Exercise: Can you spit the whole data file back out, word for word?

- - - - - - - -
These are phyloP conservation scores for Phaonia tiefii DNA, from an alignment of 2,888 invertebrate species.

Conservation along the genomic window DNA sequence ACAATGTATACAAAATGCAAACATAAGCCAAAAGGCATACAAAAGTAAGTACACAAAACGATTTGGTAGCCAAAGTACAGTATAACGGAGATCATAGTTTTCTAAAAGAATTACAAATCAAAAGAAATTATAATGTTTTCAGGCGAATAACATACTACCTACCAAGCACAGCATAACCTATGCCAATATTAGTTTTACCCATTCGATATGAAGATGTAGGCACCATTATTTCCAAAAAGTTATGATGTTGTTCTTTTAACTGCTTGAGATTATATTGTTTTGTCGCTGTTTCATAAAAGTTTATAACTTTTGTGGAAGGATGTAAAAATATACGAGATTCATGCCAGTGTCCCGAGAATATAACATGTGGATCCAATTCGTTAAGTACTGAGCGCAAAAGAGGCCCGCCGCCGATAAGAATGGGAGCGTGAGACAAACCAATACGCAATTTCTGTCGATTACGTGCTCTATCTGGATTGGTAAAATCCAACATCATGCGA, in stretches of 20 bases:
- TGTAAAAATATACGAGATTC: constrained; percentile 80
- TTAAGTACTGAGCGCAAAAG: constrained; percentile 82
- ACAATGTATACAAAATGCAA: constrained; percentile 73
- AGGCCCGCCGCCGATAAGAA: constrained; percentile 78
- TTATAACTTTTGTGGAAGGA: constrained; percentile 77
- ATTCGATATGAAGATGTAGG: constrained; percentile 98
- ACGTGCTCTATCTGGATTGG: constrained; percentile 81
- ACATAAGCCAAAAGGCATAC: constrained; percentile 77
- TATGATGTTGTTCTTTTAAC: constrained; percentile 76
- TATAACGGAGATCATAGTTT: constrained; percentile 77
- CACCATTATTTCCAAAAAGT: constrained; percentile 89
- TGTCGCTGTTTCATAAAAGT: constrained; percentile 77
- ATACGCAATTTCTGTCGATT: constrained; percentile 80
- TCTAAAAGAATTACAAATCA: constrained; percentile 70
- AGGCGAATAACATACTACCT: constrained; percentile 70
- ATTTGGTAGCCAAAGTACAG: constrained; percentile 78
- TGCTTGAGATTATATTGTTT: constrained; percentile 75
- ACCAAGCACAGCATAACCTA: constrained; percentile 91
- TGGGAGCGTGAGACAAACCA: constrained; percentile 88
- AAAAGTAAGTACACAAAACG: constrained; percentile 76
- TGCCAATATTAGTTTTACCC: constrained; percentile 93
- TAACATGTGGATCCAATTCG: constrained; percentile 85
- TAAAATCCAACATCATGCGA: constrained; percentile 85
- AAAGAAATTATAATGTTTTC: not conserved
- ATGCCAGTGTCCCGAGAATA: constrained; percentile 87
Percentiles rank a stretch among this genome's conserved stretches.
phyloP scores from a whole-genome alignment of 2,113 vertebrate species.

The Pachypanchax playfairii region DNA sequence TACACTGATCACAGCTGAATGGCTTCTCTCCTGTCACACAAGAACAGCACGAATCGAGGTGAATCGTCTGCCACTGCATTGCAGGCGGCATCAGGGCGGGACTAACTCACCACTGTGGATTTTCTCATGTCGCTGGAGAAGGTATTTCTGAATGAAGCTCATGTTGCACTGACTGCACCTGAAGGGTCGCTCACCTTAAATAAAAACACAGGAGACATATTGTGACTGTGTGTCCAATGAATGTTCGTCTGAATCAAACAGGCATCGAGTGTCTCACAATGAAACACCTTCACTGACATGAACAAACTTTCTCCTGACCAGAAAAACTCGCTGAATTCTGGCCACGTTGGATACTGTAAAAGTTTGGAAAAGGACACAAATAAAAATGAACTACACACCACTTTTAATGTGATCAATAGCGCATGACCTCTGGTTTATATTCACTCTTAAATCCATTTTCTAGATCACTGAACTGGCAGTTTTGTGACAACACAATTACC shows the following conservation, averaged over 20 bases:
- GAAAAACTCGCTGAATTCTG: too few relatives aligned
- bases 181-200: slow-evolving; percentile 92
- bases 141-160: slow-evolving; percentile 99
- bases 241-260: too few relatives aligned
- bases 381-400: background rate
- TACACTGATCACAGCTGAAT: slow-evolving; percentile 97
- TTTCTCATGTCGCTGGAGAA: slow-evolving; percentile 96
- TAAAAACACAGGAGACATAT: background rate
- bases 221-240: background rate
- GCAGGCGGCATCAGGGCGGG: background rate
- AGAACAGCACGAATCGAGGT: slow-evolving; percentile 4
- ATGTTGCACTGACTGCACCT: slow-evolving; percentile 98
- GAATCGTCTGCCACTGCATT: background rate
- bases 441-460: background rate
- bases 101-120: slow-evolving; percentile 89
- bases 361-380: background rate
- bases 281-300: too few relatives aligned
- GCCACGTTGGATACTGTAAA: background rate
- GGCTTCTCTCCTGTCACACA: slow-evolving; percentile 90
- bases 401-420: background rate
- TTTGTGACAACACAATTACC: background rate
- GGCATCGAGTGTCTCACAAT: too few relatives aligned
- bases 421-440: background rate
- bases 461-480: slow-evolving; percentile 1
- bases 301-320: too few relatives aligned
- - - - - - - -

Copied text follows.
These are phyloP conservation scores for Phaonia tiefii DNA, from an alignment of 2,888 invertebrate species.

Conservation along the genomic window DNA sequence ACAATGTATACAAAATGCAAACATAAGCCAAAAGGCATACAAAAGTAAGTACACAAAACGATTTGGTAGCCAAAGTACAGTATAACGGAGATCATAGTTTTCTAAAAGAATTACAAATCAAAAGAAATTATAATGTTTTCAGGCGAATAACATACTACCTACCAAGCACAGCATAACCTATGCCAATATTAGTTTTACCCATTCGATATGAAGATGTAGGCACCATTATTTCCAAAAAGTTATGATGTTGTTCTTTTAACTGCTTGAGATTATATTGTTTTGTCGCTGTTTCATAAAAGTTTATAACTTTTGTGGAAGGATGTAAAAATATACGAGATTCATGCCAGTGTCCCGAGAATATAACATGTGGATCCAATTCGTTAAGTACTGAGCGCAAAAGAGGCCCGCCGCCGATAAGAATGGGAGCGTGAGACAAACCAATACGCAATTTCTGTCGATTACGTGCTCTATCTGGATTGGTAAAATCCAACATCATGCGA, in stretches of 20 bases:
- TGTAAAAATATACGAGATTC: constrained; percentile 80
- TTAAGTACTGAGCGCAAAAG: constrained; percentile 82
- ACAATGTATACAAAATGCAA: constrained; percentile 73
- AGGCCCGCCGCCGATAAGAA: constrained; percentile 78
- TTATAACTTTTGTGGAAGGA: constrained; percentile 77
- ATTCGATATGAAGATGTAGG: constrained; percentile 98
- ACGTGCTCTATCTGGATTGG: constrained; percentile 81
- ACATAAGCCAAAAGGCATAC: constrained; percentile 77
- TATGATGTTGTTCTTTTAAC: constrained; percentile 76
- TATAACGGAGATCATAGTTT: constrained; percentile 77
- CACCATTATTTCCAAAAAGT: constrained; percentile 89
- TGTCGCTGTTTCATAAAAGT: constrained; percentile 77
- ATACGCAATTTCTGTCGATT: constrained; percentile 80
- TCTAAAAGAATTACAAATCA: constrained; percentile 70
- AGGCGAATAACATACTACCT: constrained; percentile 70
- ATTTGGTAGCCAAAGTACAG: constrained; percentile 78
- TGCTTGAGATTATATTGTTT: constrained; percentile 75
- ACCAAGCACAGCATAACCTA: constrained; percentile 91
- TGGGAGCGTGAGACAAACCA: constrained; percentile 88
- AAAAGTAAGTACACAAAACG: constrained; percentile 76
- TGCCAATATTAGTTTTACCC: constrained; percentile 93
- TAACATGTGGATCCAATTCG: constrained; percentile 85
- TAAAATCCAACATCATGCGA: constrained; percentile 85
- AAAGAAATTATAATGTTTTC: not conserved
- ATGCCAGTGTCCCGAGAATA: constrained; percentile 87
Percentiles rank a stretch among this genome's conserved stretches.
phyloP scores from a whole-genome alignment of 2,113 vertebrate species.

The Pachypanchax playfairii region DNA sequence TACACTGATCACAGCTGAATGGCTTCTCTCCTGTCACACAAGAACAGCACGAATCGAGGTGAATCGTCTGCCACTGCATTGCAGGCGGCATCAGGGCGGGACTAACTCACCACTGTGGATTTTCTCATGTCGCTGGAGAAGGTATTTCTGAATGAAGCTCATGTTGCACTGACTGCACCTGAAGGGTCGCTCACCTTAAATAAAAACACAGGAGACATATTGTGACTGTGTGTCCAATGAATGTTCGTCTGAATCAAACAGGCATCGAGTGTCTCACAATGAAACACCTTCACTGACATGAACAAACTTTCTCCTGACCAGAAAAACTCGCTGAATTCTGGCCACGTTGGATACTGTAAAAGTTTGGAAAAGGACACAAATAAAAATGAACTACACACCACTTTTAATGTGATCAATAGCGCATGACCTCTGGTTTATATTCACTCTTAAATCCATTTTCTAGATCACTGAACTGGCAGTTTTGTGACAACACAATTACC shows the following conservation, averaged over 20 bases:
- GAAAAACTCGCTGAATTCTG: too few relatives aligned
- bases 181-200: slow-evolving; percentile 92
- bases 141-160: slow-evolving; percentile 99
- bases 241-260: too few relatives aligned
- bases 381-400: background rate
- TACACTGATCACAGCTGAAT: slow-evolving; percentile 97
- TTTCTCATGTCGCTGGAGAA: slow-evolving; percentile 96
- TAAAAACACAGGAGACATAT: background rate
- bases 221-240: background rate
- GCAGGCGGCATCAGGGCGGG: background rate
- AGAACAGCACGAATCGAGGT: slow-evolving; percentile 4
- ATGTTGCACTGACTGCACCT: slow-evolving; percentile 98
- GAATCGTCTGCCACTGCATT: background rate
- bases 441-460: background rate
- bases 101-120: slow-evolving; percentile 89
- bases 361-380: background rate
- bases 281-300: too few relatives aligned
- GCCACGTTGGATACTGTAAA: background rate
- GGCTTCTCTCCTGTCACACA: slow-evolving; percentile 90
- bases 401-420: background rate
- TTTGTGACAACACAATTACC: background rate
- GGCATCGAGTGTCTCACAAT: too few relatives aligned
- bases 421-440: background rate
- bases 461-480: slow-evolving; percentile 1
- bases 301-320: too few relatives aligned